Saturday, May 31, 2008

The Endless War

I’m a recovering drug addict. I’ve been in recovery for almost 23 years, and that includes alcohol, of course. A lot of times when I tell people this, they conclude that I must be “against” drugs. But that’s a mistake. One of the things I’ve learned about addiction is that it’s something inside of me—it’s not in the substance. In fact, my addictive nature was manifest before I ever used a drug, and it can manifest itself in behaviors as well, such as sex, eating, spending, or even work. When someone says to me, “So, you don’t like to drink?” I say, “No, I like it too much.” That’s the difference.

I liked getting high too much. It ended up consuming my time, my thoughts, my life. My drug of choice was pot, and that also surprises people. “What, just pot?” For me, it wasn’t “just” pot, it was what I wanted all the time. But the particular drug an addict prefers really isn’t the point. The problem is that the addict can’t moderate, can’t stop, so it becomes an obsession and a compulsion.

I’m explaining all this as a preliminary to my thoughts on America’s perennial anti-drug crusade. Even though I don’t use drugs myself, I know that this so-called “war” on drugs is a pernicious and destructive lie. Most importantly from my perspective, it criminalizes addiction. Instead of making a commitment to treatment and recovery, politicians have cynically promoted punishment as a solution, in order to make themselves look “tough” on crime, and thus win votes from the large idiot demographic. Stigmatized and forced to conceal their drug use, addicts end up filling the prisons and becoming further criminalized, rather than getting help.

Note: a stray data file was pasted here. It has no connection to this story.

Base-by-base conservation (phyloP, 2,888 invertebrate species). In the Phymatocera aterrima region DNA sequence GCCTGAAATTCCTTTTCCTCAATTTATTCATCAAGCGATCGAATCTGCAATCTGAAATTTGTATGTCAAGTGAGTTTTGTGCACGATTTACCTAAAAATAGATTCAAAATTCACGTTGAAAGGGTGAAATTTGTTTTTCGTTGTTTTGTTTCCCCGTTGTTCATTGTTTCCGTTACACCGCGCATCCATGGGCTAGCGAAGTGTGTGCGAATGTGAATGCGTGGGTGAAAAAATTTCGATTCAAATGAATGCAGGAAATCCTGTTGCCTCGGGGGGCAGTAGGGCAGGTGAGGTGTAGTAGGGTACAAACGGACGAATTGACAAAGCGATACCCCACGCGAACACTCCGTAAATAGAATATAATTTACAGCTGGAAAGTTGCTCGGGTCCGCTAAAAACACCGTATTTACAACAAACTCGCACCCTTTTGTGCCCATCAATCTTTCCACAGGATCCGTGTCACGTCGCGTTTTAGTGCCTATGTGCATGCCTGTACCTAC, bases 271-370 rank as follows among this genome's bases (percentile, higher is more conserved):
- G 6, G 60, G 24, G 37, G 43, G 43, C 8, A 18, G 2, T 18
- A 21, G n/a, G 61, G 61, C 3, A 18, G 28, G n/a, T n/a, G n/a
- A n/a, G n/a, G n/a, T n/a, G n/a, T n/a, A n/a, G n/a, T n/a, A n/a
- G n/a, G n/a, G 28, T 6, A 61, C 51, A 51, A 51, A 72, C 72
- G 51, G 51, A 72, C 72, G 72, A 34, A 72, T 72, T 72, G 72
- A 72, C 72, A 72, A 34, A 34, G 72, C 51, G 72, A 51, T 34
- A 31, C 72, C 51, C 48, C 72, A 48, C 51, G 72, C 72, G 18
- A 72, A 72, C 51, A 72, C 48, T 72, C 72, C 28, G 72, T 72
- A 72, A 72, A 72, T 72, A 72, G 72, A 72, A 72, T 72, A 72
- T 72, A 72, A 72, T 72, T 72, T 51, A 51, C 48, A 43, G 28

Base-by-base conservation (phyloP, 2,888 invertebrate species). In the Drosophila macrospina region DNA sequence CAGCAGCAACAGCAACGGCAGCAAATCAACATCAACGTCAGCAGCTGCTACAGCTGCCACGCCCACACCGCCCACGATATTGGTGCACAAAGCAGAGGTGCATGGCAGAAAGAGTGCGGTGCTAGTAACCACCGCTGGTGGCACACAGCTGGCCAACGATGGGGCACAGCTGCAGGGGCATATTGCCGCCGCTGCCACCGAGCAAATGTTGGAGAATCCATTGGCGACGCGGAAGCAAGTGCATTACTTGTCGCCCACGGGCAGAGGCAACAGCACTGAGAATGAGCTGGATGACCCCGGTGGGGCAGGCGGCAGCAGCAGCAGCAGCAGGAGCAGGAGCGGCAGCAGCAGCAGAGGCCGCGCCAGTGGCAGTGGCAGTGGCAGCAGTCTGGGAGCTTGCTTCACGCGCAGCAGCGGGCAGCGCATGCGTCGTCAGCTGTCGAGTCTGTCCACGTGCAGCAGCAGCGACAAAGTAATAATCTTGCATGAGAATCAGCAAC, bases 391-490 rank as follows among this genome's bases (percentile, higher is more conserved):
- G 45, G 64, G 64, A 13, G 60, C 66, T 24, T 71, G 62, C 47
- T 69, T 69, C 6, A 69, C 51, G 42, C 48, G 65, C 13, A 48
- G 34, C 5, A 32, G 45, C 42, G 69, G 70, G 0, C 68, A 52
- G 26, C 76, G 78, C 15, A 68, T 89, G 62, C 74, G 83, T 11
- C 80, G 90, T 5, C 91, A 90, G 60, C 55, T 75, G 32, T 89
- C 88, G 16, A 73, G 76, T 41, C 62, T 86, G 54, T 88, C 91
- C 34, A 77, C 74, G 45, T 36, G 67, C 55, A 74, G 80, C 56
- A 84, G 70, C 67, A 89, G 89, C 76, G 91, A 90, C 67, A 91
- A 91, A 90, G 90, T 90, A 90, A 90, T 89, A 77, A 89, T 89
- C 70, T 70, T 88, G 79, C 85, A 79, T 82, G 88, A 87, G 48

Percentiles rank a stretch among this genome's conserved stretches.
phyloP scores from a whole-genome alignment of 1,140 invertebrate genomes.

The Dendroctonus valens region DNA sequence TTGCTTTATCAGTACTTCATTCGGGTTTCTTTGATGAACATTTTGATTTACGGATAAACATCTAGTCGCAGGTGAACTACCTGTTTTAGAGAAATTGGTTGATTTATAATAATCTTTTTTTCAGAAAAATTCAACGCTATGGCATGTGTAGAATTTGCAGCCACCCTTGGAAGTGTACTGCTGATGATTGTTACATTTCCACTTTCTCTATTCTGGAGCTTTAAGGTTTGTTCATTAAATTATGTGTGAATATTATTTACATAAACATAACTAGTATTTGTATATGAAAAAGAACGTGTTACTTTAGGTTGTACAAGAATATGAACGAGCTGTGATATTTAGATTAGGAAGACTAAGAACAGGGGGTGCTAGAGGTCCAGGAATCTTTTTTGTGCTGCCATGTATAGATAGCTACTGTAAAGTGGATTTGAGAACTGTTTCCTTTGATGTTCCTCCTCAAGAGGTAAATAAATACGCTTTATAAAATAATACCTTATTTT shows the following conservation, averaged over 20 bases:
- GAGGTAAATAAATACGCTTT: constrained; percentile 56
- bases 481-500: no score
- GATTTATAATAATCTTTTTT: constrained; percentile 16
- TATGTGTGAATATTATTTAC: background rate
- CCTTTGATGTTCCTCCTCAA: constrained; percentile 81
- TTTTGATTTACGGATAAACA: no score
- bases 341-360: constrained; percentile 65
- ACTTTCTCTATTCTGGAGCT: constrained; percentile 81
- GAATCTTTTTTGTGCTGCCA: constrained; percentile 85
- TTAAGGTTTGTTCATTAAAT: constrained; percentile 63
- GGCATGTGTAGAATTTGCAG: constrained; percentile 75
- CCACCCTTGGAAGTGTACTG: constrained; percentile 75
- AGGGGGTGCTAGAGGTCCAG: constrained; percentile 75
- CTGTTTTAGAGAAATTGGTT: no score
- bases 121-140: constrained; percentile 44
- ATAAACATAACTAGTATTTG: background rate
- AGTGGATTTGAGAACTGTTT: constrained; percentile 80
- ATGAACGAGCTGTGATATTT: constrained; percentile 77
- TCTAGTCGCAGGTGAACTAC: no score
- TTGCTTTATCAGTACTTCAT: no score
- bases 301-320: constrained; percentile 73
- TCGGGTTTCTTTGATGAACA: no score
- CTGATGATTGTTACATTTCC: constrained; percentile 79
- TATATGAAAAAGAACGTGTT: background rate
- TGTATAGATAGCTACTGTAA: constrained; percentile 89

Marijuana is a special case, and a very curious one indeed. In terms of social impact, it causes fewer problems than any recreational drug. Yet the government spends billions of dollars confiscating weed and busting people who sell and use it. About half of all the drug arrests in the U.S. are related to pot. The Federal government acts as if pot was more of a threat than cocaine or heroin. Yet the vast majority of drug-related crimes of violence or against property are committed by the users of either the so-called “harder” drugs, or alcohol, which is of course legal. Put succinctly, the official drug policy of the United States is to stick its head up its ass and keep it there forever.

My theory is that marijuana is illegal because of culture. This is why the law seems so irrational—it has nothing to do with a tangible threat to public safety, but only with a perceived threat to a cultural norm. Alcohol is a good drug for war-mongers: it loosens your inhibitions and makes you stupid. A drunk person is more apt to be violent and aggressive, tendencies that are sanctioned and reinforced in the culture. A drug that mellows you out, makes you feel peaceful, and stimulates thought and imagination, represents something alien to the cultural norm. Despite all the hedonistic hoopla, American culture is still anti-pleasure. That is, the ideas about “pleasure” that we are normally presented with are guilt-ridden, materialistic, and stupid.